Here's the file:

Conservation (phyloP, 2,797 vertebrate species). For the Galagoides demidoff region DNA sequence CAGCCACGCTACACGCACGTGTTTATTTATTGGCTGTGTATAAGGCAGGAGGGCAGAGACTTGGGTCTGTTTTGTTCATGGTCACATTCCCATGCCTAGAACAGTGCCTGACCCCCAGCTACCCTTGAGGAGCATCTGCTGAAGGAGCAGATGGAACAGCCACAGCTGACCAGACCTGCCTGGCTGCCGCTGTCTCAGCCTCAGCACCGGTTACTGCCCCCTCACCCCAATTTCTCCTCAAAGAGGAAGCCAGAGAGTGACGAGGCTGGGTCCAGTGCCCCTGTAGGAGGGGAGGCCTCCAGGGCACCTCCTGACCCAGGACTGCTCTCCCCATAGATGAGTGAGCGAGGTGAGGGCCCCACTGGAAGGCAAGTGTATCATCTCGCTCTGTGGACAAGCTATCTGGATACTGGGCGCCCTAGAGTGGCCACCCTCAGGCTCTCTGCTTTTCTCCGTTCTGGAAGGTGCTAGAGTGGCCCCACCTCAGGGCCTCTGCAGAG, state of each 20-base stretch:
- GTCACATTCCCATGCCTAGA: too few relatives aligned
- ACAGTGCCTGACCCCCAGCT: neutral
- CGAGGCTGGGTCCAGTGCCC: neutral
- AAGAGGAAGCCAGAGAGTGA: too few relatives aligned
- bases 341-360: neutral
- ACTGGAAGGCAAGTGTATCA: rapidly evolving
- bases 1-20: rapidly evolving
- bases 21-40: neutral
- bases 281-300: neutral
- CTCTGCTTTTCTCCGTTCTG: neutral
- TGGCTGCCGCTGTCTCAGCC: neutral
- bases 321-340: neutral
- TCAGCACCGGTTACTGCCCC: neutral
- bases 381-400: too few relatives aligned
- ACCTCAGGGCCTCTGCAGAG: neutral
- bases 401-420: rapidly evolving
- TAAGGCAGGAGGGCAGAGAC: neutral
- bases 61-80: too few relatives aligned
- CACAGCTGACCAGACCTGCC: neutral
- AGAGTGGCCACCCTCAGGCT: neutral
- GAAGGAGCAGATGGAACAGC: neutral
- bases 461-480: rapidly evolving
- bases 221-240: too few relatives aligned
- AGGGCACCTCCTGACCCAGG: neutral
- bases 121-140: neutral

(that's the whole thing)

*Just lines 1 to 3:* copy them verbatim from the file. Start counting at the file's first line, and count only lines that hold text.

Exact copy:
Conservation (phyloP, 2,797 vertebrate species). For the Galagoides demidoff region DNA sequence CAGCCACGCTACACGCACGTGTTTATTTATTGGCTGTGTATAAGGCAGGAGGGCAGAGACTTGGGTCTGTTTTGTTCATGGTCACATTCCCATGCCTAGAACAGTGCCTGACCCCCAGCTACCCTTGAGGAGCATCTGCTGAAGGAGCAGATGGAACAGCCACAGCTGACCAGACCTGCCTGGCTGCCGCTGTCTCAGCCTCAGCACCGGTTACTGCCCCCTCACCCCAATTTCTCCTCAAAGAGGAAGCCAGAGAGTGACGAGGCTGGGTCCAGTGCCCCTGTAGGAGGGGAGGCCTCCAGGGCACCTCCTGACCCAGGACTGCTCTCCCCATAGATGAGTGAGCGAGGTGAGGGCCCCACTGGAAGGCAAGTGTATCATCTCGCTCTGTGGACAAGCTATCTGGATACTGGGCGCCCTAGAGTGGCCACCCTCAGGCTCTCTGCTTTTCTCCGTTCTGGAAGGTGCTAGAGTGGCCCCACCTCAGGGCCTCTGCAGAG, state of each 20-base stretch:
- GTCACATTCCCATGCCTAGA: too few relatives aligned
- ACAGTGCCTGACCCCCAGCT: neutral